Friday, 1 April 2016

What It IS Like To See: A Sensorimotor Theory Of Perceptual Experience

             This is a review of an article by J. K. O'Regan and A. Noe 'What It Is Like To See: A Sensorimotor Theory Of Perceptual Experience'. It proposes a way of bridging the gap between physical processes happening in the brain and the 'felt' aspect of sensory experience happening when coming into direct contact with the world around us. It has a new idea that the process of experience does not happen in the brain only but it is constituted in a way the brain processes enable a form of 'give and take' between the perceiving person and the environment. J.K. O'Regan also approaches issues of visual awareness and consciousness, as well as change blindness.
J.K. O'Regan talks about sensory experience as a way of doing things in life. He uses an example of special feeling a person has when driving a Porsche as compared to other cars. The particular experience of driving a Porsche does not come directly from the brain as the person feels the luxury of the car with the body and the feeling is processed in the brain, therefore it can be applied to 'give and take' process between the person and the environment, namely the Porsche in this case.
He then introduces a missile guidance system and explains how it exercises mastery of apparatus related sensorimotor contingencies of airplane tracking. It depends on the nature of three-dimensional space and how it senses things in that space, which is in fact, visually tracking the airplane.
J.K. O'Regan then talks about the sensation of red, what it is like to see red, to feel it and to experience it. He claims that the sensation of red colour is a way of doing things, it is not something that emerges from neural excitation. The visual sensation is constituted by the knowledge and even if a person blinks the sensation does not disappear even though the visual field is shielded by the blink for a moment. It appears this happens because the occurrence of sensation is a system based phenomenon. The sensation, however, is apparatus and space related. The eyeball has a spherical shape and there are certain distortions that occur in the image when it shifts. Another sensorimotor contingency is that of a 3D space, that is when a person moves forward or backwards his visual field expands or narrows down, which means it adjusts to the space. Both contingencies, however, are independent of the nature of the objects which are being seen.
According to J.K. O'Regan, perception is the exercise of mastery of object related sensorimotor contingency. He gives example of feeling something with your hand. The sensitivity of different parts of it is quite different (fingertips, palm, nails, etc), the fingers themselves are of different length yet that has no impact on the ability to recognize the object. The same kind of analysis he applies to visual perception. In the case of vision, the local sensitivities of different parts of the retina are quite different, therefore we have the impression of seeing a whole object and not part of it.  Whereas if you feel an object with your fingers without being able to see it, you can only feel the part of it, sense whether it is soft, smooth, hard, soft, triangular, circle, etc.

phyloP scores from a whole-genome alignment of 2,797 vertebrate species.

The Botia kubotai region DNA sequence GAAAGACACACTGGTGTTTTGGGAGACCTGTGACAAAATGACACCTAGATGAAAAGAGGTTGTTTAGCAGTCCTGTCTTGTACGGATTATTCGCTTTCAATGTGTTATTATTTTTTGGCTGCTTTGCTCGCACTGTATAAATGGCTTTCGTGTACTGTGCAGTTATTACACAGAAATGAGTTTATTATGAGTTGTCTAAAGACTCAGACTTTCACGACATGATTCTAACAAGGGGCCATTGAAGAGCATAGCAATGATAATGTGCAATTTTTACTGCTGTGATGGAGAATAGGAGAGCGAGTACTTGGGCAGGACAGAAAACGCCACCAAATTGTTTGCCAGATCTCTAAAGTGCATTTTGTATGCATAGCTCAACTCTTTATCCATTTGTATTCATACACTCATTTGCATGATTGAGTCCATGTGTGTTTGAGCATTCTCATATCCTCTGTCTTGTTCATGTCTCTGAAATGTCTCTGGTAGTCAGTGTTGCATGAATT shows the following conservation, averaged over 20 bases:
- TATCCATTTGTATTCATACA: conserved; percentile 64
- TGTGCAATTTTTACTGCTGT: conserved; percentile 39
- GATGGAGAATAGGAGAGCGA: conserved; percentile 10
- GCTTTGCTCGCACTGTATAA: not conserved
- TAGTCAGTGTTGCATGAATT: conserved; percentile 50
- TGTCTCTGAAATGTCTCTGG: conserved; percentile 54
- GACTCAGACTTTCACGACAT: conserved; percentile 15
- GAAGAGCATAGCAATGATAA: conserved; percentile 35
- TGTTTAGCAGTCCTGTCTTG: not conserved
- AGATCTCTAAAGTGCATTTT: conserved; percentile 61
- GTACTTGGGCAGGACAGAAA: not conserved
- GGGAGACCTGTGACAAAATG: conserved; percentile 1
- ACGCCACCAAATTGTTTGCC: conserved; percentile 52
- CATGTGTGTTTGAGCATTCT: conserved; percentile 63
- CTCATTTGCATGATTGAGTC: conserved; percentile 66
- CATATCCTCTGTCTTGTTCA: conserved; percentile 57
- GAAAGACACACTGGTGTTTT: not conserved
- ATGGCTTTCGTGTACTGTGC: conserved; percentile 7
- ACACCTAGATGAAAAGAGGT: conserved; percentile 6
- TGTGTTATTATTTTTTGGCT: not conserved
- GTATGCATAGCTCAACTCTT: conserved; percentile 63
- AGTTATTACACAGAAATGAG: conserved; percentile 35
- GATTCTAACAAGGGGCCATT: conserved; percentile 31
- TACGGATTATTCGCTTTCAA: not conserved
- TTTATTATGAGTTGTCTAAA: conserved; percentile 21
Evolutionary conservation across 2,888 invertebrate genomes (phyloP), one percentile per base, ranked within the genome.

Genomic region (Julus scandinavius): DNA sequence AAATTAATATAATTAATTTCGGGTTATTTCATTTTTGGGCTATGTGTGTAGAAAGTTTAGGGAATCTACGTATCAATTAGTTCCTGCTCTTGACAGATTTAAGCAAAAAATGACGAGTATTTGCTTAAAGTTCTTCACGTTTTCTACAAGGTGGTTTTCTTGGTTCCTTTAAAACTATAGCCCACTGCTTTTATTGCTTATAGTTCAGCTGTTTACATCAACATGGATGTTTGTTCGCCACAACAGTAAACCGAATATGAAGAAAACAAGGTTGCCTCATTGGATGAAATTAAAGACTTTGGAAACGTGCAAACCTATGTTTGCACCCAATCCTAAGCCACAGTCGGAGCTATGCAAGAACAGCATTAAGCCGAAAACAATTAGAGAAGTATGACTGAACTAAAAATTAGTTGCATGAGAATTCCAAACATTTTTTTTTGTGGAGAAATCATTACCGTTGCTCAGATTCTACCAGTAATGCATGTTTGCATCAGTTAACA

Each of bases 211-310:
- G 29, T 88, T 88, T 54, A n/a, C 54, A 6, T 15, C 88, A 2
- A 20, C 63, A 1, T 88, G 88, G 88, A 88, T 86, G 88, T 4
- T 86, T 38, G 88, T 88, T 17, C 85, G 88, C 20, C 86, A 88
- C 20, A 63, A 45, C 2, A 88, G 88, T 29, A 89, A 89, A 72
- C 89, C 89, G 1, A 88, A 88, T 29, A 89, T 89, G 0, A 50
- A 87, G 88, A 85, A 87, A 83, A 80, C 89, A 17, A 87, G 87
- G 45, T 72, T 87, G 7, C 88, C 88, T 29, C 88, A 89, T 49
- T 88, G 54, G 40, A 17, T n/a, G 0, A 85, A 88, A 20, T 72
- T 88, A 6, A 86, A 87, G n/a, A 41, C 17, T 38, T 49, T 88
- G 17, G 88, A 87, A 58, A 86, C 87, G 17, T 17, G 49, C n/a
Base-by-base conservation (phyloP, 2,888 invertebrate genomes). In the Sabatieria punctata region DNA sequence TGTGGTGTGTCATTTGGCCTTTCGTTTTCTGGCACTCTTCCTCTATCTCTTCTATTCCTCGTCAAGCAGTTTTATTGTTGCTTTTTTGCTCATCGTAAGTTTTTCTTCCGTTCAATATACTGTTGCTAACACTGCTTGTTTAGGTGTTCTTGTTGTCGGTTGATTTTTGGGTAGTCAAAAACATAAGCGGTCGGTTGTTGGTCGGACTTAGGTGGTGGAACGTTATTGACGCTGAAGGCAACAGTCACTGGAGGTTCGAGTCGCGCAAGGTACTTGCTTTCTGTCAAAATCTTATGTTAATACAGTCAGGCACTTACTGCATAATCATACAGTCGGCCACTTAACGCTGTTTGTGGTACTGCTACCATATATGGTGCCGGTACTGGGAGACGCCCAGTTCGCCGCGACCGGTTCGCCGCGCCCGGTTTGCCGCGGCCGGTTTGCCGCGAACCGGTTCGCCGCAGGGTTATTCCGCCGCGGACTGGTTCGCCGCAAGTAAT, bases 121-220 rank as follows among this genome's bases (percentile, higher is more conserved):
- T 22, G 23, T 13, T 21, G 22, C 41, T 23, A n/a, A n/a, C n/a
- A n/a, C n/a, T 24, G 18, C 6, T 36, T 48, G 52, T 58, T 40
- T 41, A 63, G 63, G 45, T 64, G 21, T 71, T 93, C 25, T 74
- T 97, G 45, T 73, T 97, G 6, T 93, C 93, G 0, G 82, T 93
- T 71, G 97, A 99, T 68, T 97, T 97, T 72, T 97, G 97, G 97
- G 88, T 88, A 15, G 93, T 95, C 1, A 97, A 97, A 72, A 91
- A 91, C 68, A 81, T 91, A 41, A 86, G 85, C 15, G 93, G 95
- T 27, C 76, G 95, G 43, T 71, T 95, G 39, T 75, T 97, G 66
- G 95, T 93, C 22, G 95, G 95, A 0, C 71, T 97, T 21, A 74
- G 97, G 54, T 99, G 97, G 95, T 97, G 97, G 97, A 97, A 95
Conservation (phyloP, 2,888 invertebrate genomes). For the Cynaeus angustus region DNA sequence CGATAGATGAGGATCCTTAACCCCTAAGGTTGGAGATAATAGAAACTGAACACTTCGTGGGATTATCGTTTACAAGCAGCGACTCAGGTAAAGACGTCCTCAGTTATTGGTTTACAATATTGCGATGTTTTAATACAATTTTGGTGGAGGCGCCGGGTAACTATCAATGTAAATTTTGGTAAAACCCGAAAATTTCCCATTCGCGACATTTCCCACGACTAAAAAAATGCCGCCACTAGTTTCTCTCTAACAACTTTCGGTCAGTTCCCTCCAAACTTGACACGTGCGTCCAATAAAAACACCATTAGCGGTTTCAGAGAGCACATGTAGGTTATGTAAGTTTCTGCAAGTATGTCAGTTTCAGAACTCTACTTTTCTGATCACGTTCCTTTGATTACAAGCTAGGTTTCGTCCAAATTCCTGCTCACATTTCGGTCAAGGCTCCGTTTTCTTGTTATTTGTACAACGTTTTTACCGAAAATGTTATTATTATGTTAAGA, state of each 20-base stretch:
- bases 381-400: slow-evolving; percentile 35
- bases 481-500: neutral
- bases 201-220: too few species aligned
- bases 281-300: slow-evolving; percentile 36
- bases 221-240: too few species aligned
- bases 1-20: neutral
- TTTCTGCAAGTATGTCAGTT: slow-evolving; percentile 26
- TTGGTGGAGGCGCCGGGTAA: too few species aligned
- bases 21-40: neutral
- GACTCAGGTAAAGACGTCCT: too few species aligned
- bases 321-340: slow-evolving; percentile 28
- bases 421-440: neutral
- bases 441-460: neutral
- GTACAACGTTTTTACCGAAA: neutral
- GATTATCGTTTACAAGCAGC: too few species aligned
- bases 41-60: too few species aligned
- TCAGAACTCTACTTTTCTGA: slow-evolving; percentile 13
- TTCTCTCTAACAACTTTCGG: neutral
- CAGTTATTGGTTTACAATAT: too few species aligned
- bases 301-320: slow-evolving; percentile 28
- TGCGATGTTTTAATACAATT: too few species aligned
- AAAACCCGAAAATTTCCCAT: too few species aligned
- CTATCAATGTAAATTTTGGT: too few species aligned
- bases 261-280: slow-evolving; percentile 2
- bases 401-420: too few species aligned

J.K.O'Regan also talks about the blind spot, which is a region in the visual field of each eye corresponding to the place where the optic nerve passes out of the ocular globe. He claims that having the visual blind spot does not affect the vision itself as vision occurs through movement, and not despite movement. He also presents the binding issue, that is how different attributes like red and triangle can be bound together in the brain so that we can perceive a red triangle as a whole. He gives the answer by saying that it is something that is constituted by a way of behaving.
The author also talks of being aware or not so of the system and its use of perceptual information. For example, a driver might be aware of the red traffic signal and stop in front of it or he might be busy talking to his friend while driving and not actively notice the red traffic signal yet still stop in front of it because of being visually aware of it.
J.K. O'Regan also compares different experiences of 'feels'. What is the difference say between feeling rich and feeling of the red colour? The feeling of richness consists of knowledge of the things he can do with money yet he can not visualise the feeling rich as such while a person can certainly visualize something that is red. The visual world is immediately accessible to our exploration in which case it can be said that the world functions as an external memory store. If we need to visualize suppose what is the colour of someone's pet cat, we can visualize it and see its colour in our memory.
More things on memory and what it is like to see as well as the full article by J.K.O'Regan and A.Noe can be found here .

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